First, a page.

What is a cataract?
A cataract is an eye condition, which affects the crystalline lens inside your eye and gradually makes you unable to see. To be more exact, the crystalline lens is a transparent lens behind the iris, the coloured part of our eyes. The older you get the more likely it is for a cataract to develop. The development of cataract means that the crystalline lens slowly becomes opaque. The loss of transparency of the lens, does not allow light rays to pass through and reach the retina, the part of the eye which, once it receives light stimuli, sends signals to our brain about what we see.
The development of cataract is gradual. This is why the first symptoms of cataracts revolve around poor quality eyesight, eventually and gradually leading to vision loss.
What are the symptoms of a cataract?
- Gradually blurred vision
- Reduction in the clarity of vision
- Double vision
- Ghosting effect
- Difficulty in doing activities that require a lot of visual attention, like driving, knitting, or reading
Cataracts do not just develop one day. Instead, it takes time – years to be more precise – for the cataract, or the clouding of the crystalline lens, and the symptoms to develop. This is why it is difficult to appreciate that you may be suffering from a cataract early on without being diagnosed by your optician or ophthalmologist (eye doctor). This also explains why all the symptoms mentioned above are gradual in onset.
What are some popular myths about cataracts?
Myth 1: Your vision will be perfect after standard cataract surgery
During the surgery, the doctor removes the cataract, replaces the lens with a new one and then light rays can pass through the new lens and reach the retina clearly.
Although the vision improvement is spectacular, cataract surgery does not restore all the properties of the natural crystalline lens, such as accommodation for near vision. The monofocal lens, which is the most common lens used in this type of surgery, usually does not help people with reading. There are other options such as multifocal lenses available, however, to enable you to get rid of your reading glasses.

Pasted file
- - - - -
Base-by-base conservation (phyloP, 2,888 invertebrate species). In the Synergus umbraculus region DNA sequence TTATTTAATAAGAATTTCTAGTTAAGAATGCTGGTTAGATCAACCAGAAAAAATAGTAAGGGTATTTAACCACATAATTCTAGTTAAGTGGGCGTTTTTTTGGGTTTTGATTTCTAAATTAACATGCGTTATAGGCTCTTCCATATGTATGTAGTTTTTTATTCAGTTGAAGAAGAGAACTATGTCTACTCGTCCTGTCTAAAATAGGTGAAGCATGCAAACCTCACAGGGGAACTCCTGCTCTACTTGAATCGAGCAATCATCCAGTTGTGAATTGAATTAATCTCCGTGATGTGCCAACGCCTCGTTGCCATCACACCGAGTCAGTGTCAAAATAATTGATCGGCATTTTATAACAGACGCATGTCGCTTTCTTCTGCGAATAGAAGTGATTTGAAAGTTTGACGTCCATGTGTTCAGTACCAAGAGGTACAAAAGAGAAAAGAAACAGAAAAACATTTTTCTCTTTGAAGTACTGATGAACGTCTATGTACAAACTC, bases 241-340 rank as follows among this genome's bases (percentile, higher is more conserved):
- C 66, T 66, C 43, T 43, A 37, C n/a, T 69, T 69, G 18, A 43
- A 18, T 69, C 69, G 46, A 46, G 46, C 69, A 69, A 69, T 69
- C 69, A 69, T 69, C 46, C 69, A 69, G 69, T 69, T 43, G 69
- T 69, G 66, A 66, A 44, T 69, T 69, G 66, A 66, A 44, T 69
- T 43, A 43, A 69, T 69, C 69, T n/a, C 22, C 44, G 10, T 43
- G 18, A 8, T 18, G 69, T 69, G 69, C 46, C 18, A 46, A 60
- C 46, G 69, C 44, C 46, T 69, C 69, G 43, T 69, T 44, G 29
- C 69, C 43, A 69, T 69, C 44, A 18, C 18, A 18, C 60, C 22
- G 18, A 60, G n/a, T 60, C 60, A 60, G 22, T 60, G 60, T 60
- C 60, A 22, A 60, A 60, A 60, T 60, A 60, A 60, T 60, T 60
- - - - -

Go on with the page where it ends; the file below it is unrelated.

Myth 2: Your cataract needs to be ripe in order to be surgically removed
This is not the case. From the moment a cataract is diagnosed, having it removed is a safe procedure. Studies actually show that ‘mature’ and advanced cataracts are more likely to have complications during surgery.
It is not necessary to have cataract surgery if you can see clearly, but having regular eye examinations and being mindful of any cataract-related symptoms are highly recommended.
Myth 3: Only elders suffer from cataracts
It is true that the older you are the more likely it is to develop a cataract. This happens due to the gradual loss of elasticity and ageing processes in the lenses of your eyes, which occur over time.
It is possible, however, for young people to suffer from cataracts. Metabolic syndromes, excessive steroid use, eye injuries and previous eye surgeries are the main causes of cataracts in younger individuals.
Myth 4: You can treat cataracts without surgery
The only way to treat cataracts is by having cataract surgery. No food or eye drops can help with clearing the cloudiness of your lenses and restoring their natural properties.
Cataract surgery is one of the most common and the safest surgeries performed in the UK and in the whole world. The possibilities of something going wrong during the surgery are very small, the surgery is usually performed in 20-30 minutes and does not involve an overnight stay in hospital.